Nancy Marie Brown, author of Song of the Vikings: Snorri and the Making of Norse Myths is an academic. I may be saying that because its mentioned somewhere in the front matter, or because the book is so well researched, including pages of end notes. But part of the reason I'm saying that is because this book reads like it was written by an academic. That's not a bad thing, and I certainly wouldn't expect a book like this to be written like a racy, historical fiction, it was just a little methodical, and occasionally repetitive. For example, I'm not surprised that I guy living 600 years ago died at the end of this book, and I didn't mind that it was foreshadowed in the text, but it may have been mentioned 2 or 3 times. I get it
Brown explains how she came to the story of Snorri through her love of Tolkien; the same connection is why I picked this book up after hearing about it on the radio. After reading Beowulf a little while ago, it became pretty clear that not only did Tolkien enjoy reading, studying and translating these old works, he borrowed from them too in his efforts to weave together a mythology for Britain. It was when I read Tolkien's translation of The Legend of Sigurd and Gudrún though, that I really understood his connection with Snorri Sturluson's work, and so when I heard about this book by Brown, I figured I had to give it a read.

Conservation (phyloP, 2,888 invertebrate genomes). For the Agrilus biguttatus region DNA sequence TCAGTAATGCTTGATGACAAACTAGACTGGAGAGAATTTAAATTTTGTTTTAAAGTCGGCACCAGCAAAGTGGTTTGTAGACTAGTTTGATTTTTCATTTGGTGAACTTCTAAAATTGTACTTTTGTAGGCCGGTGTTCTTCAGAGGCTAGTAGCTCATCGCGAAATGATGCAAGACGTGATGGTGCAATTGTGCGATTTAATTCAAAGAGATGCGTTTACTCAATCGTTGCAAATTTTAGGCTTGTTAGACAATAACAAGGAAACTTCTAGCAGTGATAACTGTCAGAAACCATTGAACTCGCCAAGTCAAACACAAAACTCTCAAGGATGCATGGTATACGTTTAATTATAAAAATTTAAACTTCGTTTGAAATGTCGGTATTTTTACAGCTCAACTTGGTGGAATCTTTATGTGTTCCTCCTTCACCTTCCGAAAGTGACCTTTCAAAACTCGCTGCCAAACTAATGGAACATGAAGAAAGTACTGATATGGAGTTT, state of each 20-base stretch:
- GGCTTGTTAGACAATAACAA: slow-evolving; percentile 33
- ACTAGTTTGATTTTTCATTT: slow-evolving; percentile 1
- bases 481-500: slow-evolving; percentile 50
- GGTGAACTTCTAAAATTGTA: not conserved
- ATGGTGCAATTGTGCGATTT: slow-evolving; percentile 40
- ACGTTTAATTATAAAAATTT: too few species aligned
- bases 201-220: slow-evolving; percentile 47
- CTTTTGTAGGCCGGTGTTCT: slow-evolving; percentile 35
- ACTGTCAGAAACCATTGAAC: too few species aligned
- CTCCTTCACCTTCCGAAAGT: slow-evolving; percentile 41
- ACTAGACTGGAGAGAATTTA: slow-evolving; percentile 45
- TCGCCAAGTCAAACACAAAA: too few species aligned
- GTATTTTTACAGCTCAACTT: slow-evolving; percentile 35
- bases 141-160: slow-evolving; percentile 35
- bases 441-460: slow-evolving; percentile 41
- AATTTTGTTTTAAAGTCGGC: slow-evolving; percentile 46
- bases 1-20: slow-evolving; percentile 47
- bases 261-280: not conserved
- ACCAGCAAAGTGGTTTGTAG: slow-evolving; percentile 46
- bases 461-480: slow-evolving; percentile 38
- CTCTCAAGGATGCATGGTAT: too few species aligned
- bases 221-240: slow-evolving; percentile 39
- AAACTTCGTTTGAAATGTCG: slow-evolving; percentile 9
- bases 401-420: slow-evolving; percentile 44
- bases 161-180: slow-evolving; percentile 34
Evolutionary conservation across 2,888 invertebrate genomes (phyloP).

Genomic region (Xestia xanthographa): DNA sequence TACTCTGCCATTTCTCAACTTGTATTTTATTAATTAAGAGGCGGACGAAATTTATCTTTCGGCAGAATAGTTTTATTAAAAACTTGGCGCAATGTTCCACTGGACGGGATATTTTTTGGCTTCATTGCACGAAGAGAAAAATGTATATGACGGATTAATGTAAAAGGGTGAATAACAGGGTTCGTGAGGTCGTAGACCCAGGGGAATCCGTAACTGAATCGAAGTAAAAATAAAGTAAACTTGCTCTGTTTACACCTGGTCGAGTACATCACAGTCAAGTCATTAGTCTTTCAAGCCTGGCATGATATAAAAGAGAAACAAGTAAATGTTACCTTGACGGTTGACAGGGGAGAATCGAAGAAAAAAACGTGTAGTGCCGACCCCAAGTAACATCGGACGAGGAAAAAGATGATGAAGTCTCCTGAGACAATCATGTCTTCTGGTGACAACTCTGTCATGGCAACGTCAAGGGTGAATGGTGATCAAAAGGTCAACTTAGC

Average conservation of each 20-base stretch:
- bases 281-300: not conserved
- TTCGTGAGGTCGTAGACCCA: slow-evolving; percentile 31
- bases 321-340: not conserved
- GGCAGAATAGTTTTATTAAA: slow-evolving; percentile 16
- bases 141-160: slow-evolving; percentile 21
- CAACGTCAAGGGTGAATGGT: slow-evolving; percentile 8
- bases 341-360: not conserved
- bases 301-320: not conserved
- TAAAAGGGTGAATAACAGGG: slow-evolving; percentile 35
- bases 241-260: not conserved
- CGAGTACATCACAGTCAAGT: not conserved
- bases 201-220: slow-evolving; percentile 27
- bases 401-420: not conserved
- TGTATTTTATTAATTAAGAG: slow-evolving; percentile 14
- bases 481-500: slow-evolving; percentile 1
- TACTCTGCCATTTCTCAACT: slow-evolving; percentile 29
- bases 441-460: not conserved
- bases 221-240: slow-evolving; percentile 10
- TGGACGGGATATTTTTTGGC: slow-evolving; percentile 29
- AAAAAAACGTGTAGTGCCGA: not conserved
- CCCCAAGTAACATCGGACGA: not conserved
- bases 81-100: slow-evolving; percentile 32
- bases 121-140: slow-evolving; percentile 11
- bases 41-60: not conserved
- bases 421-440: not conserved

This is Brown's biography of Snorri, and of Iceland. Its clear from the beginning that Brown is in love with Iceland, and that theme of exploring Iceland through Snorri, and Snorri through his life in Iceland is what carries the book. Snorri Sturluson may have singlehandedly saved the oral tradition of Norse myth for future generations, by writing down, and sometimes embellishing stories that had been told for hundreds of year, and maybe longer. He also inspired others in his own generation and in the generations that followed to continue the tradition.
This book was a lot of fun, and interesting to the Tolkien fan, but there weren't too many surprising moments, and only a few solid Tolkien tie-ins. What this isn't, is a translation of the Prose Edda, but what it is, is a great companion to go along with that, and a ringing tribute to the man that gave northern Europeans a mythology to rival the Romans and the Greeks.